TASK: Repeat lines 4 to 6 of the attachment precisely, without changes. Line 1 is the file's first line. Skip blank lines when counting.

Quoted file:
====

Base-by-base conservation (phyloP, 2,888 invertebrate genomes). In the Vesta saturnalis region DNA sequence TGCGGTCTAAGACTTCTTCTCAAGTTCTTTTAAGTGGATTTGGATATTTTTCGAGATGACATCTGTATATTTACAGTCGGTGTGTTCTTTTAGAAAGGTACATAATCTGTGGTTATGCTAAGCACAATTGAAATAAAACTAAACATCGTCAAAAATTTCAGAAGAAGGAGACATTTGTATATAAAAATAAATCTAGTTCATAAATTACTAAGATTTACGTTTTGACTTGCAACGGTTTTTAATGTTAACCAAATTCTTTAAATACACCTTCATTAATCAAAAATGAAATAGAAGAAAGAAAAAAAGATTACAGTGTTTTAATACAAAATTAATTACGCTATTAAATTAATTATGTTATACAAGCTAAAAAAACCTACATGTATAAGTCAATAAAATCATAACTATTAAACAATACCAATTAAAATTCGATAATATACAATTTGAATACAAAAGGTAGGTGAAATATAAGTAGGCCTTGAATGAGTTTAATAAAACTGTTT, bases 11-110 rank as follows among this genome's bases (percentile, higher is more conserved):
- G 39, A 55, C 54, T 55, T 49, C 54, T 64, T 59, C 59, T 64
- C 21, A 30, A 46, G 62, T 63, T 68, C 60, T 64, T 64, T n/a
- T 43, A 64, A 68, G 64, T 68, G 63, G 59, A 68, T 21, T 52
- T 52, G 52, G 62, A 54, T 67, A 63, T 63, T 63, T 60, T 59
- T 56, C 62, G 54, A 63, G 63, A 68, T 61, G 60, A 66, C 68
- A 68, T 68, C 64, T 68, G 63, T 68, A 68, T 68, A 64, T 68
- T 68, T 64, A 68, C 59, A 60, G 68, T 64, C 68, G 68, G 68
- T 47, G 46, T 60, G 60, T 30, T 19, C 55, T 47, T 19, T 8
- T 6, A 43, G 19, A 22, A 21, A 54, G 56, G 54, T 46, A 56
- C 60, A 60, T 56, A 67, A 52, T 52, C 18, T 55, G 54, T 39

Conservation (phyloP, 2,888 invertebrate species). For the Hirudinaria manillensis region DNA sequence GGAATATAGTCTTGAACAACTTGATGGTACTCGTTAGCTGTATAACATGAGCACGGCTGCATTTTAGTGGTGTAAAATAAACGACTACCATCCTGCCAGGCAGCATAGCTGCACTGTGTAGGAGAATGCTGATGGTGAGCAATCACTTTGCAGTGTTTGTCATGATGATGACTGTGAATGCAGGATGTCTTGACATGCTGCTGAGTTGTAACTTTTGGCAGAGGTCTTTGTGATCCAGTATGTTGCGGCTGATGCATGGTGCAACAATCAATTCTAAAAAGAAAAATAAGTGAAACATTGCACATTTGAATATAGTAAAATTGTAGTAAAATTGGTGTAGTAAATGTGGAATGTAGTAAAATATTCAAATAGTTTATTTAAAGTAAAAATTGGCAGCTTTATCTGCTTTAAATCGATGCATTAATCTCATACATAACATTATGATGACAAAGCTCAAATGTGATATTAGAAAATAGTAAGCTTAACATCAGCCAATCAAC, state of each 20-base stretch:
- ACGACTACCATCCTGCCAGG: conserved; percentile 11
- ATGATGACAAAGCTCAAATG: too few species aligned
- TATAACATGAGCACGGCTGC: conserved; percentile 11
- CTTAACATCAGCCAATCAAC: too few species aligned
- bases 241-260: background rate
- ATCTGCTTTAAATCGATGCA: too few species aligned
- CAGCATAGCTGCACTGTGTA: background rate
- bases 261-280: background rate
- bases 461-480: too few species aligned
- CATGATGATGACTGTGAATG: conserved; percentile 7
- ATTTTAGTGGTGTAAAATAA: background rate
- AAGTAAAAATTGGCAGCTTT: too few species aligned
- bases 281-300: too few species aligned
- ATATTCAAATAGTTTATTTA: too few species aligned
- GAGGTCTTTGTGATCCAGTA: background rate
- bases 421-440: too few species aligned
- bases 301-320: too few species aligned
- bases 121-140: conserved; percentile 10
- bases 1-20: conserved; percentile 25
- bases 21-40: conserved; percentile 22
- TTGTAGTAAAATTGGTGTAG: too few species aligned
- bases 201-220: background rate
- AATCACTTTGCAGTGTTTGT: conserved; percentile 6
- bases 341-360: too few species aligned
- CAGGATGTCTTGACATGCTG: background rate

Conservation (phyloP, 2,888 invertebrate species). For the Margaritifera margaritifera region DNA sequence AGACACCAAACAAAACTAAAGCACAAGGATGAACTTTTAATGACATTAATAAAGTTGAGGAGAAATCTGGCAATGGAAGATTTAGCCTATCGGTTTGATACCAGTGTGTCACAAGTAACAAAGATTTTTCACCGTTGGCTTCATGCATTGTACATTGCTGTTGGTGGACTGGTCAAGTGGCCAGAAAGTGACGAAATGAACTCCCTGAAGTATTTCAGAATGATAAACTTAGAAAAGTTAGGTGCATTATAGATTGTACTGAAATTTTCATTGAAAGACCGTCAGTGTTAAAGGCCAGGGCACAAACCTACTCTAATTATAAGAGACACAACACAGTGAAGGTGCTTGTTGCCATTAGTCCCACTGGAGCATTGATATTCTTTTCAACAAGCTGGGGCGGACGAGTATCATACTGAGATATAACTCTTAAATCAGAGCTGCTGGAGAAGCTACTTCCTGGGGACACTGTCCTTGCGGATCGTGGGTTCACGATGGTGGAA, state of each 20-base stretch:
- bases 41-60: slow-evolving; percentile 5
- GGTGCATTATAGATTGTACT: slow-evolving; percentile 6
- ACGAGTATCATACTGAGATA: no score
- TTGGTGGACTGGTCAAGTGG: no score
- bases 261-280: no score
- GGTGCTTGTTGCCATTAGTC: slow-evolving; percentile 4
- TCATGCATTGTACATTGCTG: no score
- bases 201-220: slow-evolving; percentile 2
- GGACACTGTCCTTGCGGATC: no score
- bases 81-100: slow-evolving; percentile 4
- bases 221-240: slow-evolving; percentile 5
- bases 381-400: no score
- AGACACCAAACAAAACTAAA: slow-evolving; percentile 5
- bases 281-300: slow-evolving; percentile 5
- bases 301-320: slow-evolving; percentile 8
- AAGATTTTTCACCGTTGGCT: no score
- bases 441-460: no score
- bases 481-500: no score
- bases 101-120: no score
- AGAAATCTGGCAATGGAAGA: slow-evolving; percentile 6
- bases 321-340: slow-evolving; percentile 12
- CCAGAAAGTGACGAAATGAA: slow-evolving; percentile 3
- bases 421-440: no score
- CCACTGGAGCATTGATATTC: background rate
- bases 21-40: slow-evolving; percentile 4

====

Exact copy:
- T 43, A 64, A 68, G 64, T 68, G 63, G 59, A 68, T 21, T 52
- T 52, G 52, G 62, A 54, T 67, A 63, T 63, T 63, T 60, T 59
- T 56, C 62, G 54, A 63, G 63, A 68, T 61, G 60, A 66, C 68